Fund man­ager

Finweek English Edition - - FUND IN FOCUS - The pop­u­lar­ity of

db x-track­ers is ev­i­dent as its five ex­change-traded funds (ETFs) have grown to such an ex­tent that they now have more than R10bn in as­sets un­der man­age­ment (AUM). Its US-linked ETF, with AUM of R3.3bn, is prov­ing the most pop­u­lar. The other op­tions are UK, Ja­pan, Eu­ro­zone and World.

Wehmeyer Fer­reira, head of db x-track­ers South Africa, says the World In­dex ETF of­fers a great op­por­tu­nity for in­vestors to di­ver­sify their port­fo­lios. “There are things play­ing out all over the world that are neg­a­tive to a de­gree for eq­uity mar­kets. The ben­e­fit of a world fund is that you get ac­cess to a broad base to spread risk around.”

Cur­rently, the World ETF is skewed to­wards the US, which makes up 57% of the coun­try al­lo­ca­tion. Other ma­jor mar­kets in­clude Ja­pan (9%) and the UK (8%), while Canada, France and Switzer­land ac­count for 4% re­spec­tively, and Ger­many and Aus­tralia for 3% each. On a sec­tor ba­sis, 23% of the fund is in­vested in non-cycli­cal con­sumer busi­nesses, 21% in fi­nan­cial, 11% in in­dus­trial and 11% in cycli­cal con­sumer busi­nesses.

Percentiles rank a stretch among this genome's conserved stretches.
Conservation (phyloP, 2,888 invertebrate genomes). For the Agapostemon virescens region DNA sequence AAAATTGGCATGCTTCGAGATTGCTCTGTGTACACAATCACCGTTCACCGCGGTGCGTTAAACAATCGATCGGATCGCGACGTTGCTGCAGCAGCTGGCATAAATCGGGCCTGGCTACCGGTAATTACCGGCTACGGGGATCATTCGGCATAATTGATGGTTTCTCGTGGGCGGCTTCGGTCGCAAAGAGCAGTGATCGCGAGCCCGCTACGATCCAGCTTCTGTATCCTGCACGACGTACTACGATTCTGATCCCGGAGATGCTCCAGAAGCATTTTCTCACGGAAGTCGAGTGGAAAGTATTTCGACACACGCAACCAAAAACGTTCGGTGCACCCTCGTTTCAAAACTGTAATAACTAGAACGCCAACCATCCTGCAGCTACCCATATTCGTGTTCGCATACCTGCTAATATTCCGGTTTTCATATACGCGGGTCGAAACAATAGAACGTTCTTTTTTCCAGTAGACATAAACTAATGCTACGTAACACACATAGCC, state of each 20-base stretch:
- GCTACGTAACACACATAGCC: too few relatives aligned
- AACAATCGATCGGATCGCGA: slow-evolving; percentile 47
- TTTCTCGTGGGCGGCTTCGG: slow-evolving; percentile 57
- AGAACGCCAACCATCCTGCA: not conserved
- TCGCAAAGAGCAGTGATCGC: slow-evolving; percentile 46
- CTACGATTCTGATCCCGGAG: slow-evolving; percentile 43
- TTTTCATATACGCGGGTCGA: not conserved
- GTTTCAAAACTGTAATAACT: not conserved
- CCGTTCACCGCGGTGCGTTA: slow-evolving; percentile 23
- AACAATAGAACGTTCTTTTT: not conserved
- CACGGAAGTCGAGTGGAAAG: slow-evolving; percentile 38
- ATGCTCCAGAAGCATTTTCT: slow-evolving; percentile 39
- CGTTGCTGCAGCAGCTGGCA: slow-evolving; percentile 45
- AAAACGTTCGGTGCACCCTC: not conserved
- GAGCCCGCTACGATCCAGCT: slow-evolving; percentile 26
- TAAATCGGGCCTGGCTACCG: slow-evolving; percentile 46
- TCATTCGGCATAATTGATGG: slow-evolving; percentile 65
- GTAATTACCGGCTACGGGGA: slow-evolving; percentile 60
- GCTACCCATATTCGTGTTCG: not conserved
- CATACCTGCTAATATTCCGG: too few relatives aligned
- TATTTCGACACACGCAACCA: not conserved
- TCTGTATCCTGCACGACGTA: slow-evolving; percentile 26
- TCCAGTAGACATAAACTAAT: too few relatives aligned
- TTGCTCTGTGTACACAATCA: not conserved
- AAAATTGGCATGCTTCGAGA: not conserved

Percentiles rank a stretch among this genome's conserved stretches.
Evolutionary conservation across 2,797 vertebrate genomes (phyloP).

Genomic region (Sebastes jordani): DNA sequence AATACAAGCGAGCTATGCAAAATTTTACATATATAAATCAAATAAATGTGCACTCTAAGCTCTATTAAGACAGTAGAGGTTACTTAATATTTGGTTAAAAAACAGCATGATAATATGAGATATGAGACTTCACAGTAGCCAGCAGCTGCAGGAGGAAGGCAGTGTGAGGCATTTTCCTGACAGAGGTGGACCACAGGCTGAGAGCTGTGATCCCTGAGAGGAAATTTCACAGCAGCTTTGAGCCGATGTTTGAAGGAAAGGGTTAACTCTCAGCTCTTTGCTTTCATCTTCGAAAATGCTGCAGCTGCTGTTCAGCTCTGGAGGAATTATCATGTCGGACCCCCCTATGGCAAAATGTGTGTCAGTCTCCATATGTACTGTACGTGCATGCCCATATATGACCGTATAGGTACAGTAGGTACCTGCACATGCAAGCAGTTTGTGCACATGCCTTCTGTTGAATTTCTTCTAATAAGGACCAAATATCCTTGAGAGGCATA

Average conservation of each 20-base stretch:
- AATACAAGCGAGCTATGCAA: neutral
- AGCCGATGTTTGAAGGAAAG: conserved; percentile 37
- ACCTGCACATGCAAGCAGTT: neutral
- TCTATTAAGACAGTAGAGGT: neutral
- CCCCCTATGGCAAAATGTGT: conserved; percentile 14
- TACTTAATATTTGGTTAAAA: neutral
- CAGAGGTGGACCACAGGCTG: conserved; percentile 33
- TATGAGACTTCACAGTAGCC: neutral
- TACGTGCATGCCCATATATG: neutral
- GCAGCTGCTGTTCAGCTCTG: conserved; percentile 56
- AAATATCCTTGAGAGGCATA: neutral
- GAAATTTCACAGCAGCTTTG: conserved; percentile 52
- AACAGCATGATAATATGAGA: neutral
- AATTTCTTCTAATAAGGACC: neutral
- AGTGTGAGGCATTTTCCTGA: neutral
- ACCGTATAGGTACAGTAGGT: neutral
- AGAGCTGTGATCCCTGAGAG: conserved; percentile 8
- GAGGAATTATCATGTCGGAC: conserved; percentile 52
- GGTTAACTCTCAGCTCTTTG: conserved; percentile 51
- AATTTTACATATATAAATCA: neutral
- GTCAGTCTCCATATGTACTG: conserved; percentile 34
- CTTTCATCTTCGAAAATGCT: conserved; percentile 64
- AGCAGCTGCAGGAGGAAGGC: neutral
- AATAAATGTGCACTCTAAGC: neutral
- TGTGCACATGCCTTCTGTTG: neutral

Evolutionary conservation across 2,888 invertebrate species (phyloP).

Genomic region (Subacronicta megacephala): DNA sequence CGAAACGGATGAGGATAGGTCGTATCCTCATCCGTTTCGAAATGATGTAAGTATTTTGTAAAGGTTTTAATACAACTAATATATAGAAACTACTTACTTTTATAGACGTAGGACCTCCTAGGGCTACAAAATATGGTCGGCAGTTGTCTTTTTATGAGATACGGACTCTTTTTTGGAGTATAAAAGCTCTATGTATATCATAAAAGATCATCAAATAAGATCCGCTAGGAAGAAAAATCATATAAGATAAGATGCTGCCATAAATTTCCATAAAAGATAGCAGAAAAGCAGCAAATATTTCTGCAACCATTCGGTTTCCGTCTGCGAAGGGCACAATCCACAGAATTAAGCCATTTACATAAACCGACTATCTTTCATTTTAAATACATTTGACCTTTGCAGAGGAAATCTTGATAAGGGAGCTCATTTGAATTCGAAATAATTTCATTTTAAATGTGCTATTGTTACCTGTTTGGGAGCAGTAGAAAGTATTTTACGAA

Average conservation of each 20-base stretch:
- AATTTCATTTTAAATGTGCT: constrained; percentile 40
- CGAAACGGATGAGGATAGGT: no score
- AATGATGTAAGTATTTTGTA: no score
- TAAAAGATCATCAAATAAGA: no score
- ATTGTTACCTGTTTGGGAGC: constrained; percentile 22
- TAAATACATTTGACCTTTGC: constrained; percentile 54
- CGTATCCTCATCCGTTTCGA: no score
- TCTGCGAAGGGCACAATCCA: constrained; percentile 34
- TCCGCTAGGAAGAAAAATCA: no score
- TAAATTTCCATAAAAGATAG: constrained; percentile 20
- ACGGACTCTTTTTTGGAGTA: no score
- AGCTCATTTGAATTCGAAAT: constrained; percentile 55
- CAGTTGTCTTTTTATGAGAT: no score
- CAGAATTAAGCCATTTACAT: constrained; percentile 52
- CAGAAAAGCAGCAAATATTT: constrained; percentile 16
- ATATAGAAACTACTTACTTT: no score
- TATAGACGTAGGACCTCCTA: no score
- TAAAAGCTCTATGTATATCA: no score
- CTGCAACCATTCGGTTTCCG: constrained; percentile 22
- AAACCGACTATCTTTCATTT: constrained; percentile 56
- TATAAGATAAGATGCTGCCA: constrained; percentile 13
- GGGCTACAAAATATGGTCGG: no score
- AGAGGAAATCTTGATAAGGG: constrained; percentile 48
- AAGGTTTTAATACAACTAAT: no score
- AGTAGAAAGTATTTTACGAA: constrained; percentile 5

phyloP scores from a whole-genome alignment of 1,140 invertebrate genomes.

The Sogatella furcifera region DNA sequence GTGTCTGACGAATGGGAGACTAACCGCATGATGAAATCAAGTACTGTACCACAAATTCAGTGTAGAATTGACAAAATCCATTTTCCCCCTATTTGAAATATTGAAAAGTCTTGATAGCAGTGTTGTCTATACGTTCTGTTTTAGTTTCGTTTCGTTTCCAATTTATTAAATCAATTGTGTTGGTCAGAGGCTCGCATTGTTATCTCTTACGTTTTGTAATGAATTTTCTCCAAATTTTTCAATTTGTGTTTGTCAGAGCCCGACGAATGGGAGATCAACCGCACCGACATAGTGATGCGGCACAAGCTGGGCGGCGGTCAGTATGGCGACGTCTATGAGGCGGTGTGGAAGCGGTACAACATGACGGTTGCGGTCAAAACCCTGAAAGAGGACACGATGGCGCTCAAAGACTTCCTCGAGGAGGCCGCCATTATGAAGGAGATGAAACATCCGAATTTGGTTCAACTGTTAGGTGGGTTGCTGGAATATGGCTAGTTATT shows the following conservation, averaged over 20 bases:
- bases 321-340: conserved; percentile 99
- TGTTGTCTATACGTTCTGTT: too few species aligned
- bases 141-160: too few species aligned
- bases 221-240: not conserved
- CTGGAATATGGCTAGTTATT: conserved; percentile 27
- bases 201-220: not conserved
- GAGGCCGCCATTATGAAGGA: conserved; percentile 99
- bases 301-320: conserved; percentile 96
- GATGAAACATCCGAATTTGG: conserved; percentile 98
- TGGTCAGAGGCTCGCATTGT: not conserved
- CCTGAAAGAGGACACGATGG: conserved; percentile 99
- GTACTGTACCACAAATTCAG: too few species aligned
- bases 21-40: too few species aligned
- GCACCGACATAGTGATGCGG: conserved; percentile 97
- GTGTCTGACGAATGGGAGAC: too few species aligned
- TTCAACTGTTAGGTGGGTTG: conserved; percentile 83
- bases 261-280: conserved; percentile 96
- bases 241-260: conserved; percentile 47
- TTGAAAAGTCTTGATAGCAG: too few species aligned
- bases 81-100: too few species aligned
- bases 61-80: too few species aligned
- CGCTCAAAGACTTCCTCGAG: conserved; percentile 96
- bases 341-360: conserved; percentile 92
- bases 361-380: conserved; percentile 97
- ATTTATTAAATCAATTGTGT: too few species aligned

With the rand at 14-year lows, is it wise to in­vest in a fund that is de­nom­i­nated in US dol­lars? Fer­reira says db x-track­ers ad­vise in­vestors not to look at the value of the rand in ab­so­lute terms. “We ad­vo­cate that, if the ma­jor­ity of your sav­ings are based in South Africa, you have sub­stan­tial rand ex­po­sure. We are great be­liev­ers in diver­si­fi­ca­tion, in terms of coun­try and cur­rency ex­po­sure.”

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